Joining the Army

HOW THE YOUNG RECRUIT IS NURSED

By J Anderson

Every fourteen days some youth in his nineteenth year receives his notice calling him for service in the Army. One can well imagine his feelings! What will it be like? Do they remember at the Infantry Training Centre that the change from civilian to Army life is a violent one and is consideration given to that? These are some of the things that cross the mind.

The mother begins to worry about what sort of reception her boy will get. The father, if he is an old soldier of Great War One, will say to himself: "They will either make him or break him." Well, the father is wrong and the mother has nothing to worry herself about. I can assure them and the intakes of the next batch of call-ups, that the "bad old days" have gone and that today specially selected officers and specially selected NCOs "nurse" these boys into Army life by gradual stages.

A Study in Faces

I watched some hundreds of the new recruits go through the opening phases of their entry into Army life at the Depot of the DLI and Duke of Wellington's Regiment at Brancepeth. As I watched the organisation and the care with which the Squad Sergeant took his 30 lads and shepherded them through the various stages of entry, and the kindly way he handled them, my mind went back to 1914 at Woolwich. Then, in a very few minutes we were lined up and a Lance-Jack, transferred from the Guards, now in the guise of an RSM and obviously of less intelligence than the majority of the recruits to Kitchener's Army, addressed us thus as he stalked along, stick underarm: "Some of you may know me. others of you may not, but you won't be ------ well long here before you all know me!" And we did.

No, there was none of that. A batch of nearly a hundred youths tramped down the road from the station to Brancepeth Castle with its ancient towers and Norman architecture. They carried an assortment of cases and had come from the Sunderland and Tyneside areas. Some of their faces were a study. Some laughingly chatting with a new found companion; others gravely viewing the scene as they approached the gates, and perhaps wondering what lay beyond.

I saw squads on the parade ground who were just finishing their initial training period. I could well imagine that they arrived looking just as I saw these new boys looking as they reached the castle gates; but the change was most marked. They had already acquired that soldierly bearing. There was no slouching gait; they moved with precision to the quick light infantry step, came to the halt with a snap at the word of command. They were half-made soldiers and the difference in six weeks was remarkable.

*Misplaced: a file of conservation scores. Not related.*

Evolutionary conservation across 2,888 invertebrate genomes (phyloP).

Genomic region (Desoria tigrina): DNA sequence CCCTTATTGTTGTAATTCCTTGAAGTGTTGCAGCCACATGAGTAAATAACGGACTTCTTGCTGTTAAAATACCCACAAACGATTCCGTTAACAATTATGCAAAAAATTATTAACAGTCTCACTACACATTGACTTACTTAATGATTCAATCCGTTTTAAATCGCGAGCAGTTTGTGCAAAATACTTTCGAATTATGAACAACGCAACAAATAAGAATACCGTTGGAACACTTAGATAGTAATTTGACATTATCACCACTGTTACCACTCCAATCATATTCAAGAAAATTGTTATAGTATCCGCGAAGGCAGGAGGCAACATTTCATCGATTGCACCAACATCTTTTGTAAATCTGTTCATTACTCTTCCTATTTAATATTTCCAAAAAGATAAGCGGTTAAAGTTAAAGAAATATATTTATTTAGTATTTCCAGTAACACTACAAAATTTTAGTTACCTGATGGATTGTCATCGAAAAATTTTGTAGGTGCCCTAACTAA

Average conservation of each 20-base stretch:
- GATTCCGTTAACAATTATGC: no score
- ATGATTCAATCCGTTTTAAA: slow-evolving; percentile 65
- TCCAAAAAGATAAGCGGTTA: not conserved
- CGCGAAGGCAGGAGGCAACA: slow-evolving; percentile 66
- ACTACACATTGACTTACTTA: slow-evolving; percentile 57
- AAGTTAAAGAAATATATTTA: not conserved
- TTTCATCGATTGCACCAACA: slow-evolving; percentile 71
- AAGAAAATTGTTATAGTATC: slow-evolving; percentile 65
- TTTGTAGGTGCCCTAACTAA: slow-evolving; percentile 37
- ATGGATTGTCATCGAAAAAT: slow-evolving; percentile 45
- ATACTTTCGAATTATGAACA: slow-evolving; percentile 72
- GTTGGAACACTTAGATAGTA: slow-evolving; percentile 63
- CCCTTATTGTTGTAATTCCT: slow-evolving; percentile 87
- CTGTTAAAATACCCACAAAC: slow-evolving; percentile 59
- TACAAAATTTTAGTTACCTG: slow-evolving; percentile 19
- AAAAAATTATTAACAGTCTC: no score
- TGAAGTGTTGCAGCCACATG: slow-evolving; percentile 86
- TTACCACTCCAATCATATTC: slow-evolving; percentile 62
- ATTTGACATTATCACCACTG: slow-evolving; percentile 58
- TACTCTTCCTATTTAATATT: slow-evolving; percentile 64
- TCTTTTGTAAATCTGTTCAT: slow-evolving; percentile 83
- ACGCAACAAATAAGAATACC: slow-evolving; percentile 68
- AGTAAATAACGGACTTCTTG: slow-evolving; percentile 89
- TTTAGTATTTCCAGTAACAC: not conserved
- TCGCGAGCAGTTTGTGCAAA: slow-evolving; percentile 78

Busy ATS

I followed my new squad round. The specially selected and specially trained sergeant and corporal take them over as soon as the documents have been completed for each man in the large hall of the castle. ATS clerks get through this formula at the rate of about 30 an hour each, and every detail must be correctly given, for those documents finally find their way to Officer-in-Charge Regimental Records.

That completed, our recruit is passed on to another table, where he hands in identity card, ration cards, and clothing coupons--if any. Then for underclothing, kit bag, three shirts, two vests, two pairs of underpants, four pairs of socks, pullover, and two towels. Next, two pairs of boots and a pair of gym shoes. You state the size, you get them, try them on, and receive the warning: "Now see they are a good fit, son, because you have to wear them." That over, they can pass on for the steel helmet, gas mask, eye shield, etc., and they are ready to move off to quarters in camp.

A Reporter goes to Brancepeth

Sunderland Echo reporter J Anderson visited Brancepeth in early 1945 and wrote the excellent article at left for the April 9th 1945 edition of the newspaper. The training routine had changed since late 1941 in that the recruits now did six weeks of primary training before being selected for either the infantry or for other branches of the service, but otherwise the process of induction into Army life was exactly as before. Courtesy of the Sunderland Echo. The small photograph below is of some of the permanent staff at Brancepeth in 1944-45.. It is reproduced at a larger size on the next page.

NEXT

HOME
Click to enlarge, Brancepeth DLI group photo